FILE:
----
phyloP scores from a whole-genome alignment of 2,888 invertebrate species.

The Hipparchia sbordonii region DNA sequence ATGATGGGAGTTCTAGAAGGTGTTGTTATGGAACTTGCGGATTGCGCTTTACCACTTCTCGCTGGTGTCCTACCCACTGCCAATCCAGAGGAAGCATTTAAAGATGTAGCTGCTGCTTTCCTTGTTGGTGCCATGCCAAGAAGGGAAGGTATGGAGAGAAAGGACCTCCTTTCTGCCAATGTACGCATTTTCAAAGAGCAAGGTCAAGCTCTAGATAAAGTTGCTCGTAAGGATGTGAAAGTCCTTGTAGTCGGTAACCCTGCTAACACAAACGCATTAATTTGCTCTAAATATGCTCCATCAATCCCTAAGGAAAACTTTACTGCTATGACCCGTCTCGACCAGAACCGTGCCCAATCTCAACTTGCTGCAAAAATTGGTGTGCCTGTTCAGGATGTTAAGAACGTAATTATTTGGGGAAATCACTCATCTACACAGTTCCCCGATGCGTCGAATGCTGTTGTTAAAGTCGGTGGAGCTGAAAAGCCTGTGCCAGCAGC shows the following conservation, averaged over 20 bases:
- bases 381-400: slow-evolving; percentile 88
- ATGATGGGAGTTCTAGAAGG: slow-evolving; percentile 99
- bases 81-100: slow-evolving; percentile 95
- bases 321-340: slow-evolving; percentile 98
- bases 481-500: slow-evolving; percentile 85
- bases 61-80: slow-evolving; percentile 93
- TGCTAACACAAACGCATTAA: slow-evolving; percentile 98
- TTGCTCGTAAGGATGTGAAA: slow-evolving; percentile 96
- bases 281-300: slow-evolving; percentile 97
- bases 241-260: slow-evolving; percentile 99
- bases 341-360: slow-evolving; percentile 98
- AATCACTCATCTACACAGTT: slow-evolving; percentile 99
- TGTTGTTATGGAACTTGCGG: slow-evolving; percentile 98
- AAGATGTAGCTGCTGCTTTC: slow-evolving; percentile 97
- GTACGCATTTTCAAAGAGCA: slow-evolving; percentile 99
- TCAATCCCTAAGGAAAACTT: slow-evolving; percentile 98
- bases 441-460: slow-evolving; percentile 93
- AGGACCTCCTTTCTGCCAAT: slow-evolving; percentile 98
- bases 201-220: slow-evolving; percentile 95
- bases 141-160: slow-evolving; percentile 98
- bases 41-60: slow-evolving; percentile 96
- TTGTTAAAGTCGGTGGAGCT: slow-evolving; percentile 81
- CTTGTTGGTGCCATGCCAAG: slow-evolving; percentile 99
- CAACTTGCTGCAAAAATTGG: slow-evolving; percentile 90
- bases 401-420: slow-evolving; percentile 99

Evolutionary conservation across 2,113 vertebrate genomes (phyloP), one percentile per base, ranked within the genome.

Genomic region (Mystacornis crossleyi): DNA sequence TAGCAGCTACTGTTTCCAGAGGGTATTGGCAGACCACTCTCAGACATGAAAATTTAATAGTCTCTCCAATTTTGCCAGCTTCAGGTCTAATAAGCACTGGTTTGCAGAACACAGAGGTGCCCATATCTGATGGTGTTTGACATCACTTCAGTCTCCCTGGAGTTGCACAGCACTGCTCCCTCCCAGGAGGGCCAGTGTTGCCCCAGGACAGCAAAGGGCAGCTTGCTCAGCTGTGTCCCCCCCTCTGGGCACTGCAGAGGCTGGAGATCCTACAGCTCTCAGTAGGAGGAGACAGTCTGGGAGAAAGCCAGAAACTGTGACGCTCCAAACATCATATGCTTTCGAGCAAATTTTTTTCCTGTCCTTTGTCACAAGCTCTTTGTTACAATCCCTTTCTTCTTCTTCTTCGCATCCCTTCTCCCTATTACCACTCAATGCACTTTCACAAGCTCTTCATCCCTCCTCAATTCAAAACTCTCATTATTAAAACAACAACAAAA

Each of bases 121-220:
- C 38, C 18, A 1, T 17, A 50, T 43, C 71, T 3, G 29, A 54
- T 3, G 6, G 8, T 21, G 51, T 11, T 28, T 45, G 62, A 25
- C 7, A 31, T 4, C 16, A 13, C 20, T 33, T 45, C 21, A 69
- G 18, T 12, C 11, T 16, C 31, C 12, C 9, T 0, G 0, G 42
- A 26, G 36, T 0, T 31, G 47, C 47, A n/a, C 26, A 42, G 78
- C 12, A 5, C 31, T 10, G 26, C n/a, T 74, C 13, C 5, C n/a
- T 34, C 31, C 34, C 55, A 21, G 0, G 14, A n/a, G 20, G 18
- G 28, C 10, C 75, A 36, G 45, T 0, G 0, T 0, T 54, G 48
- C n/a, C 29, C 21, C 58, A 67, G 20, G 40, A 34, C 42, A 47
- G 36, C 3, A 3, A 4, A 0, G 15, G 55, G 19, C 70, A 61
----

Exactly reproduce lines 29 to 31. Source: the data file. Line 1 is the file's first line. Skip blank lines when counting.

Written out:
Genomic region (Mystacornis crossleyi): DNA sequence TAGCAGCTACTGTTTCCAGAGGGTATTGGCAGACCACTCTCAGACATGAAAATTTAATAGTCTCTCCAATTTTGCCAGCTTCAGGTCTAATAAGCACTGGTTTGCAGAACACAGAGGTGCCCATATCTGATGGTGTTTGACATCACTTCAGTCTCCCTGGAGTTGCACAGCACTGCTCCCTCCCAGGAGGGCCAGTGTTGCCCCAGGACAGCAAAGGGCAGCTTGCTCAGCTGTGTCCCCCCCTCTGGGCACTGCAGAGGCTGGAGATCCTACAGCTCTCAGTAGGAGGAGACAGTCTGGGAGAAAGCCAGAAACTGTGACGCTCCAAACATCATATGCTTTCGAGCAAATTTTTTTCCTGTCCTTTGTCACAAGCTCTTTGTTACAATCCCTTTCTTCTTCTTCTTCGCATCCCTTCTCCCTATTACCACTCAATGCACTTTCACAAGCTCTTCATCCCTCCTCAATTCAAAACTCTCATTATTAAAACAACAACAAAA

Each of bases 121-220:
- C 38, C 18, A 1, T 17, A 50, T 43, C 71, T 3, G 29, A 54